Robert A. Simpson reflected on his varied career, from provider to government agency to group purchasing to supplier to association leadership to clinical charity activities, pointing out key individuals along the way who supported him, including his wife of 44 years Linda who continuously bolstered his confidence as he weathered occupational and physical challenges. “Anything I wanted to do she said I could do it,” Simpson said. “I wouldn’t be here without her.”
Simpson characterized healthcare supply chain management as more than the sum of its parts.
“This is a relationship business,” Simpson said. “I have more friends in this room than others in other industries. We all help each other. When we learn something we share it. And we’re not finished yet. The work is just beginning.”
Looking to 2013
Bellwether League Inc.’s 5th Annual Honoree Induction Dinner event also marked the retirement of two Founding Board members, and the return of another Founding Board member in a different role.
Secretary John B. Gaida, senior vice president of supply chain management, Texas Health Resources, Arlington, TX, and Richard A. Perrin, president and CEO, AdvanTech Inc., Annapolis, MD, finished their founding terms after more than five years of dedicated service.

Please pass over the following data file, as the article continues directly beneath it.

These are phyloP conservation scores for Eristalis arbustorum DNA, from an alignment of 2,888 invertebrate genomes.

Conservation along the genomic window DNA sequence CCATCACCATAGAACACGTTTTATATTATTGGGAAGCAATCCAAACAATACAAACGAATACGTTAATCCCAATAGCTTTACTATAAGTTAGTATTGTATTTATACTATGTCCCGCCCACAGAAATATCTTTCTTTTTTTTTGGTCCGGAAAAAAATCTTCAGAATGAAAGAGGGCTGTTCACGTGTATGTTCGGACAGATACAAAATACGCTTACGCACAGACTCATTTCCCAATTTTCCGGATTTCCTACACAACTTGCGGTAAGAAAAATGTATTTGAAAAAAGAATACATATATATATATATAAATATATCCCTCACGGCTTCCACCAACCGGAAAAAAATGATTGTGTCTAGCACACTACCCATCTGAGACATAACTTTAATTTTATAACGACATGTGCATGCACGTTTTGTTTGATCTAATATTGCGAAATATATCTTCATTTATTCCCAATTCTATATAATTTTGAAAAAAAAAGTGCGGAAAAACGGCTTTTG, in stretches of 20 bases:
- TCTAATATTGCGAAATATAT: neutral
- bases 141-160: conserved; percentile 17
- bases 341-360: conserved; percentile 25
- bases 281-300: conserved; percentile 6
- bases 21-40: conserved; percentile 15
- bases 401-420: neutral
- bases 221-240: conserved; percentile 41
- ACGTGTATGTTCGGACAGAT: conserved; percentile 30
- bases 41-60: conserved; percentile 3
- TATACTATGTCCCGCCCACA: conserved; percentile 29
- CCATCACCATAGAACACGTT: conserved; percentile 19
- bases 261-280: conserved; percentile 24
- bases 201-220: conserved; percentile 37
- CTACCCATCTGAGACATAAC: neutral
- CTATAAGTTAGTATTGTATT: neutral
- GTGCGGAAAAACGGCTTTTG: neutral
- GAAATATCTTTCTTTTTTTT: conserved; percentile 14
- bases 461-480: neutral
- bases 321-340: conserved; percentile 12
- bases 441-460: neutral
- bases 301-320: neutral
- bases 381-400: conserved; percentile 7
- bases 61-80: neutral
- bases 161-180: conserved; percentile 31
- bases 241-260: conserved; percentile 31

Founding Treasurer Patrick E. Carroll Jr., president, Patrick E. Carroll & Associates, rejoined the Board, succeeding Gaida as Secretary.
Bellwether League Inc.’s Board of Directors selects deceased, retired and currently active professionals with a minimum of 25 years of exemplary service and leadership performance in supply chain operations that meet its criteria to be publicly recognized. Honorees demonstrate their qualifications through advancing the profession, work experience, work performance and active participation in professional organizations.
To date, Bellwether League Inc., has identified and honored 53 innovators, leaders and pioneers in healthcare supply chain management in five distinct categories: Education & Media, Supply Chain Management, Group Purchasing, Supplier and Consulting Services.
Launched in late July 2007 by a group of influential veterans in the healthcare supply chain industry, Bellwether League Inc., is a 501(c)(6) not-for-profit corporation that identifies and honors men and women who have demonstrated significant leadership in, influence on and contributions to the supply chain from healthcare providers, healthcare product manufacturers and distributors, group purchasing organizations, consulting firms, educational institutions and media outlets.
Bellwether League Inc. is funded by six Founding and Platinum Sponsors – Hospira, Kimberly-Clark Health Care, McKesson, MedAssets, Owens & Minor and Premier Purchasing Partners – and a host of additional sponsors.
The Board of Directors of Bellwether League Inc. includes a veteran group of industry advocates:
For more information, to become a sustaining, corporate or individual sponsor or to nominate honoree candidates visit Bellwether League Inc.’s Web site at www.bellwetherleague.org.